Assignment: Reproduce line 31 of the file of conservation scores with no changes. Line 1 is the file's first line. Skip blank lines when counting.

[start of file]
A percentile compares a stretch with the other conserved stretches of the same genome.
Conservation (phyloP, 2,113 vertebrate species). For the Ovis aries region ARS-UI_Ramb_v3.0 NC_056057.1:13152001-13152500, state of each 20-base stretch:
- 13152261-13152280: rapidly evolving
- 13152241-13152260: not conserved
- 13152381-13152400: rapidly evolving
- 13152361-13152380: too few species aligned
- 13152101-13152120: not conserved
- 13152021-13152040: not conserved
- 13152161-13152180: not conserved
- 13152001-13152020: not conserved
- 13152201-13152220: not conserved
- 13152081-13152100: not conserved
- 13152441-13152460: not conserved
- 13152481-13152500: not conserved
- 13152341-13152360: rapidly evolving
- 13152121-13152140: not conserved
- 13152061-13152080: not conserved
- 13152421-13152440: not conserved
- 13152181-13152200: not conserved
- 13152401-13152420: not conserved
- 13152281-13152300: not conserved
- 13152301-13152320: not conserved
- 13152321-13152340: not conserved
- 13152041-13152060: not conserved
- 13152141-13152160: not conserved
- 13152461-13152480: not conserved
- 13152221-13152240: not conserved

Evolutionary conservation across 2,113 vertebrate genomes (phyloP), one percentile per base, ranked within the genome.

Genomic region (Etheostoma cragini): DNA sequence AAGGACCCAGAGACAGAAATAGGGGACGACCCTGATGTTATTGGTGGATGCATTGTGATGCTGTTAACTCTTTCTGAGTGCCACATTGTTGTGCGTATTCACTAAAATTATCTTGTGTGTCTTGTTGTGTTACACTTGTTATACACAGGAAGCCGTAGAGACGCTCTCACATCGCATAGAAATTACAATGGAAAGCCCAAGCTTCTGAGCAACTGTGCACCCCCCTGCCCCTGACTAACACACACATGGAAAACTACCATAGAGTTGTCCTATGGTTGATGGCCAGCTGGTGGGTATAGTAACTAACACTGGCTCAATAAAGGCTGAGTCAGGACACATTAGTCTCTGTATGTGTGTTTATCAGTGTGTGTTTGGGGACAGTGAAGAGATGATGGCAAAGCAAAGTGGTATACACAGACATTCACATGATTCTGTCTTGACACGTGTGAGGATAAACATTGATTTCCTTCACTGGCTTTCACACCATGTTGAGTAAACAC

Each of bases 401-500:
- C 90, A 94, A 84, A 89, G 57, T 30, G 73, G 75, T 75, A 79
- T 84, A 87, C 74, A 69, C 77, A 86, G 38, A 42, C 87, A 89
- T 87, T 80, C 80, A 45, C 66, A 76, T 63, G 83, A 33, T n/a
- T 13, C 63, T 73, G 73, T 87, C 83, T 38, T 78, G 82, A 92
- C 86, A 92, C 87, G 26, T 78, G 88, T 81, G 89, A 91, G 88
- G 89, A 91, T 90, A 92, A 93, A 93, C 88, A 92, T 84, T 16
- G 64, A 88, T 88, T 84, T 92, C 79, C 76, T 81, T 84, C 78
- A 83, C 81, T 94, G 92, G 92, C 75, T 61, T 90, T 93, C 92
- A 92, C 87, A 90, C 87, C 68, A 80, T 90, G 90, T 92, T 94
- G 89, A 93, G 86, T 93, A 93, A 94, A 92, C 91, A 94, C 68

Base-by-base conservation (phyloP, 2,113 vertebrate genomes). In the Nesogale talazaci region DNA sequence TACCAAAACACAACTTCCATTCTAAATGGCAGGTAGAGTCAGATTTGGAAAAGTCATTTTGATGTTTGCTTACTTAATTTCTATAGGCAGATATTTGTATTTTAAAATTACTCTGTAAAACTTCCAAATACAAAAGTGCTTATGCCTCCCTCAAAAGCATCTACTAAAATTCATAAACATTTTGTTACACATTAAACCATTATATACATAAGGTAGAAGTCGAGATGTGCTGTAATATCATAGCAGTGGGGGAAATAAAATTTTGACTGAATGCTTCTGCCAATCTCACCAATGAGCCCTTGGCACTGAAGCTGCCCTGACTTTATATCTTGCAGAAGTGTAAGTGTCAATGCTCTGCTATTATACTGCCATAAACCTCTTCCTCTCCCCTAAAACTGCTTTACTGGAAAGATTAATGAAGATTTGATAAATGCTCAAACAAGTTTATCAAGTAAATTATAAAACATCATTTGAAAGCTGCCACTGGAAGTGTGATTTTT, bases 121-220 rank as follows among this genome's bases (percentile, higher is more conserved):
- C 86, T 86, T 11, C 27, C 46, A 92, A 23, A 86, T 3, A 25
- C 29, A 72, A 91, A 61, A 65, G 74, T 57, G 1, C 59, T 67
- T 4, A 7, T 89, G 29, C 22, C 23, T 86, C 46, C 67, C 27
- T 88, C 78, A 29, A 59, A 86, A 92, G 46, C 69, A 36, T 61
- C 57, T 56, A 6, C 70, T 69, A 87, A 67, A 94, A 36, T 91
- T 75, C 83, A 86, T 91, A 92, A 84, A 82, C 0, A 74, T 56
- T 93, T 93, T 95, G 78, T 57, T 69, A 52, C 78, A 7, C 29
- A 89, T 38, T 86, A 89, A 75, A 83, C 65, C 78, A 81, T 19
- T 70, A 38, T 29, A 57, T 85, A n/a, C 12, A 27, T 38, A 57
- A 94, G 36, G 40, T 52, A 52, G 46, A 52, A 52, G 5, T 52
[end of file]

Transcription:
- C 90, A 94, A 84, A 89, G 57, T 30, G 73, G 75, T 75, A 79